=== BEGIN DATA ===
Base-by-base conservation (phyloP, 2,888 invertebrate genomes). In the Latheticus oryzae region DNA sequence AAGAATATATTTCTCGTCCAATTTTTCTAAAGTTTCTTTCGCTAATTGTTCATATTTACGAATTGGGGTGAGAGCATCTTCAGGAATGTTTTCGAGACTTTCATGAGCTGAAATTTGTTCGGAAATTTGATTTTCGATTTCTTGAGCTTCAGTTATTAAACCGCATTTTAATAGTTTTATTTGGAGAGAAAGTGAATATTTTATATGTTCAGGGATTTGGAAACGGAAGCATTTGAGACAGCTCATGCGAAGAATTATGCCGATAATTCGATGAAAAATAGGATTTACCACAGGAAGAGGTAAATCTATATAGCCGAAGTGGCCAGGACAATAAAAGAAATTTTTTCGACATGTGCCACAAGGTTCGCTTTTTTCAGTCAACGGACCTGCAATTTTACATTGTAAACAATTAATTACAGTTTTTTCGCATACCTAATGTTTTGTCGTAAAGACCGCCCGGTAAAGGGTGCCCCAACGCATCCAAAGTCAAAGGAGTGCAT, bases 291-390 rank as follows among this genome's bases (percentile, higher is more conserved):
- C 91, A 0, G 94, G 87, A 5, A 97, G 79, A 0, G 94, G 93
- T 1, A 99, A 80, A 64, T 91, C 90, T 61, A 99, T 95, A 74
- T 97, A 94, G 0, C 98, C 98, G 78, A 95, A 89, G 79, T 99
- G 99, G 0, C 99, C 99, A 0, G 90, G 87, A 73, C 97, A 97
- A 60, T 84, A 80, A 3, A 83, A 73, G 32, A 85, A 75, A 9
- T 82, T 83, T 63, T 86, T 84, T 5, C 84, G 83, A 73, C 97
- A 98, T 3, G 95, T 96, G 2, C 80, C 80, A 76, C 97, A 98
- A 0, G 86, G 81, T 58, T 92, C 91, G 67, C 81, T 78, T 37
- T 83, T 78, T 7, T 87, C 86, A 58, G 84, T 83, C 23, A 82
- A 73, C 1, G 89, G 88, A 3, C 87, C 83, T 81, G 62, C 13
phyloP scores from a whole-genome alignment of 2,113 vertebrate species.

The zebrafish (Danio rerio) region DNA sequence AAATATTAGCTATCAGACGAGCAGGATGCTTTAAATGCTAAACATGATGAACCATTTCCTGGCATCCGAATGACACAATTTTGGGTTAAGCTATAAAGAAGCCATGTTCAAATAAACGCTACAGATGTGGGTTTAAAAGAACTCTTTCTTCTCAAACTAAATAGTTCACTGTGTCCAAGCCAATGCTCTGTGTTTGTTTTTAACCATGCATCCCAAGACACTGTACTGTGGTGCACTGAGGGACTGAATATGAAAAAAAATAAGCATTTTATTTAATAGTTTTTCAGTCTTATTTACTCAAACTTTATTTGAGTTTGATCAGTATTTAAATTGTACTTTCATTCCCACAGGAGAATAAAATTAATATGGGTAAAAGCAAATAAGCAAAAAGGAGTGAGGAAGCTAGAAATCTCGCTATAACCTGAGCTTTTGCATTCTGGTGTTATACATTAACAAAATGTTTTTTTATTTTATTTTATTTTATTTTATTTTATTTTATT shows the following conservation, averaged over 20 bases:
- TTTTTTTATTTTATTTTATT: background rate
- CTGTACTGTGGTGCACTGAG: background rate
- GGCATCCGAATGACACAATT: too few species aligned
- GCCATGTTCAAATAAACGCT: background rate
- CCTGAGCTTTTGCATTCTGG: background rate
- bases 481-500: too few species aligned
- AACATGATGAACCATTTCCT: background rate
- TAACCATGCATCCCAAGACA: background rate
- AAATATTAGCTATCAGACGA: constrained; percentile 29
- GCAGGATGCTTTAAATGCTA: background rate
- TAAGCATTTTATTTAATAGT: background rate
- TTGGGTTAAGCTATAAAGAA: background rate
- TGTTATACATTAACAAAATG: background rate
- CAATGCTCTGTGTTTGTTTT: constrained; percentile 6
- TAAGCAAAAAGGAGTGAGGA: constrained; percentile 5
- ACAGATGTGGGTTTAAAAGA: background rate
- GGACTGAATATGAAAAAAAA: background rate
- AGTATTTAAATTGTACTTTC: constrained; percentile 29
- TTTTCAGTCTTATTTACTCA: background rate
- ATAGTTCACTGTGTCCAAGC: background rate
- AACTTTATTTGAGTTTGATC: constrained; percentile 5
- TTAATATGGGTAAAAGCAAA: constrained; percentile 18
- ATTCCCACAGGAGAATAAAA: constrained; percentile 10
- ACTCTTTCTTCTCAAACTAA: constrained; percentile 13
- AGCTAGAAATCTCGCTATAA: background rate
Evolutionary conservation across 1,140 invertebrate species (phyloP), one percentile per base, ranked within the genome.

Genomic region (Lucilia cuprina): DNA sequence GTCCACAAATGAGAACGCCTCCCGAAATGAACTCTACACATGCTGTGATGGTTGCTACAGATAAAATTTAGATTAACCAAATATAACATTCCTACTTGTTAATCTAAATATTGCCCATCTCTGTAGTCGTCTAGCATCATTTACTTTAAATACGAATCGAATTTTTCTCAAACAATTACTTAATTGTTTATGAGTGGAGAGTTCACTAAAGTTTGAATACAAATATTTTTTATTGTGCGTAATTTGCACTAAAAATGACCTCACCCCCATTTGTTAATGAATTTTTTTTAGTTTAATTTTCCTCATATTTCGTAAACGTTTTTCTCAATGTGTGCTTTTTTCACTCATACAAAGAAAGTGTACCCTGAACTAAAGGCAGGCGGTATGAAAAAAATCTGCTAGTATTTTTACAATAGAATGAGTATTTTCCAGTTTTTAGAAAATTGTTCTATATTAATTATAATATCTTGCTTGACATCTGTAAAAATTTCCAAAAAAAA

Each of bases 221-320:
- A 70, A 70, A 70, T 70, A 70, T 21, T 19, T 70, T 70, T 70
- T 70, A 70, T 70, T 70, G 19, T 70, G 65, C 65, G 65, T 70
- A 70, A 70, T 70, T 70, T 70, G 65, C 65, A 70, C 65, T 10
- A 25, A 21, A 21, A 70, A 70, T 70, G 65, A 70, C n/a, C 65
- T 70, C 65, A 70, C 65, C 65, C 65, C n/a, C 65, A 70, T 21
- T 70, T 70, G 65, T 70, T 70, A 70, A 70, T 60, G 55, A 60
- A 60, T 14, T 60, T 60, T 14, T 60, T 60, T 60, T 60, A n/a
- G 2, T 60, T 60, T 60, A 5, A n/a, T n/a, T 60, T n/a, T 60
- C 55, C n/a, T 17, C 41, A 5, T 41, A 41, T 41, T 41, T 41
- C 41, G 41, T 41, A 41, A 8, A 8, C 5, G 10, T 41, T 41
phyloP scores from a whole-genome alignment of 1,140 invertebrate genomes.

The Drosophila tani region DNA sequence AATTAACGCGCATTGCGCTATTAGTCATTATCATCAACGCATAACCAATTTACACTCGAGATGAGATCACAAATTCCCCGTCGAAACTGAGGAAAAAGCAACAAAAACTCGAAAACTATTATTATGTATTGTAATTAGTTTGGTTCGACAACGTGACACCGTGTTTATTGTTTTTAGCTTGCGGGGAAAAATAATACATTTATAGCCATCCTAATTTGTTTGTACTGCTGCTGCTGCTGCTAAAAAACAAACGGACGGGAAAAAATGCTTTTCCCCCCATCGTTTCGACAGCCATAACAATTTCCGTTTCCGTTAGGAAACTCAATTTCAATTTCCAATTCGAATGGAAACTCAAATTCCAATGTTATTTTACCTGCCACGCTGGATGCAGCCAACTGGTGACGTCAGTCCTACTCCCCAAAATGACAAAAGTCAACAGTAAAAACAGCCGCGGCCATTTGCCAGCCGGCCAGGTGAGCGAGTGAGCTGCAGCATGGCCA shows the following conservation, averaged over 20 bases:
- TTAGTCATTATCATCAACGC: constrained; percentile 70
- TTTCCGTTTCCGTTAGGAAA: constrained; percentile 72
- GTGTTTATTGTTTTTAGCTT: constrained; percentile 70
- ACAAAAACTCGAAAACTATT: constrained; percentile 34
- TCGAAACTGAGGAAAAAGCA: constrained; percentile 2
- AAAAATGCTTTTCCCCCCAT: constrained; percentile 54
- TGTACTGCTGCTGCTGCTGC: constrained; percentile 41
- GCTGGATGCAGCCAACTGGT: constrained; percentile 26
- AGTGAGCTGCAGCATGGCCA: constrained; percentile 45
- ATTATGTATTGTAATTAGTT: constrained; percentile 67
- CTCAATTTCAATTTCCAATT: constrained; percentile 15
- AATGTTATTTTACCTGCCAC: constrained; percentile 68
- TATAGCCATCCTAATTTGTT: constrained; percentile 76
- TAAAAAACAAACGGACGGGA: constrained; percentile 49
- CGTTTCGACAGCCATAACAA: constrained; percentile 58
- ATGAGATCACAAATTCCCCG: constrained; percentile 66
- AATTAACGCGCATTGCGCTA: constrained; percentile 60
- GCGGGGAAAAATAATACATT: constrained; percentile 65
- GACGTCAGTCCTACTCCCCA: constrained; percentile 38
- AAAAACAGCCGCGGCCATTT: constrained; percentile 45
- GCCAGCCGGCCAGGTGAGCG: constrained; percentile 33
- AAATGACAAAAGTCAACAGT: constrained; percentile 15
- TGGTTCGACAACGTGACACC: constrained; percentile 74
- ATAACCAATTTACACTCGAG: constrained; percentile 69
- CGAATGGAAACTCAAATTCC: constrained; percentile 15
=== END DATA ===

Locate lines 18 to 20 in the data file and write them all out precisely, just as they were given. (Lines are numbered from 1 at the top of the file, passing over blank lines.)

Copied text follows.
- CCTGAGCTTTTGCATTCTGG: background rate
- bases 481-500: too few species aligned
- AACATGATGAACCATTTCCT: background rate